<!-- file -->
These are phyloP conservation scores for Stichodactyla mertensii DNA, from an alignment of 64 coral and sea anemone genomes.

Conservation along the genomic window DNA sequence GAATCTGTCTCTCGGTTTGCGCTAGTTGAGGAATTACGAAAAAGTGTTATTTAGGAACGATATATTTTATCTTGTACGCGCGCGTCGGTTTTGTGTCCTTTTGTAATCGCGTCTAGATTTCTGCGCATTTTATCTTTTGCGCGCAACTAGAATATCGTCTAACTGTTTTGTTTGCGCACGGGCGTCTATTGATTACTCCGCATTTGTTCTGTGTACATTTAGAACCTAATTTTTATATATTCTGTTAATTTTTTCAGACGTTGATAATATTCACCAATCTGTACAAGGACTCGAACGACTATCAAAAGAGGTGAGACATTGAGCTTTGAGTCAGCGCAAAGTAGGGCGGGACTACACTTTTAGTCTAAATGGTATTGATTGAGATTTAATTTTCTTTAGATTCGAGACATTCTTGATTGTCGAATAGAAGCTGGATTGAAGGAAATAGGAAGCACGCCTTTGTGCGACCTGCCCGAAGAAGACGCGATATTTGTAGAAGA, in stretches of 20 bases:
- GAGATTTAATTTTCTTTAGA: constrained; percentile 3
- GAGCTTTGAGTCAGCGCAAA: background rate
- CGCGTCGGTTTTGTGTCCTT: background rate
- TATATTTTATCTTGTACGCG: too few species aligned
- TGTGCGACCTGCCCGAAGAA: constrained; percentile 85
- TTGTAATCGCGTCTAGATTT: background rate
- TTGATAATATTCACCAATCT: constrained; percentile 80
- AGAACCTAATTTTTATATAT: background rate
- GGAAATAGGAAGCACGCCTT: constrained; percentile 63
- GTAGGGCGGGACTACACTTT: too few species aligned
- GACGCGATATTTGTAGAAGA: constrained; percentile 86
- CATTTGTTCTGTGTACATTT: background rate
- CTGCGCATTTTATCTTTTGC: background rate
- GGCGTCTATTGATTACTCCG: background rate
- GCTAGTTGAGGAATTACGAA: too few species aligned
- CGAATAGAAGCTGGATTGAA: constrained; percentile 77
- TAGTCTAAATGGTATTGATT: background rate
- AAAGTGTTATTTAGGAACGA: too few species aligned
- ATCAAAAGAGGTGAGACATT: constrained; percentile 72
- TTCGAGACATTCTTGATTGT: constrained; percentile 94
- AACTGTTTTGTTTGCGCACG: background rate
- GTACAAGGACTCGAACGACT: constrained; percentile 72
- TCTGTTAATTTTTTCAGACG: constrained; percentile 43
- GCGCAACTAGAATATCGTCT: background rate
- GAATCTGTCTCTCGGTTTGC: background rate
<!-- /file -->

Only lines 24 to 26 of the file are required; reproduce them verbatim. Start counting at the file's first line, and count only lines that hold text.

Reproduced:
- GTACAAGGACTCGAACGACT: constrained; percentile 72
- TCTGTTAATTTTTTCAGACG: constrained; percentile 43
- GCGCAACTAGAATATCGTCT: background rate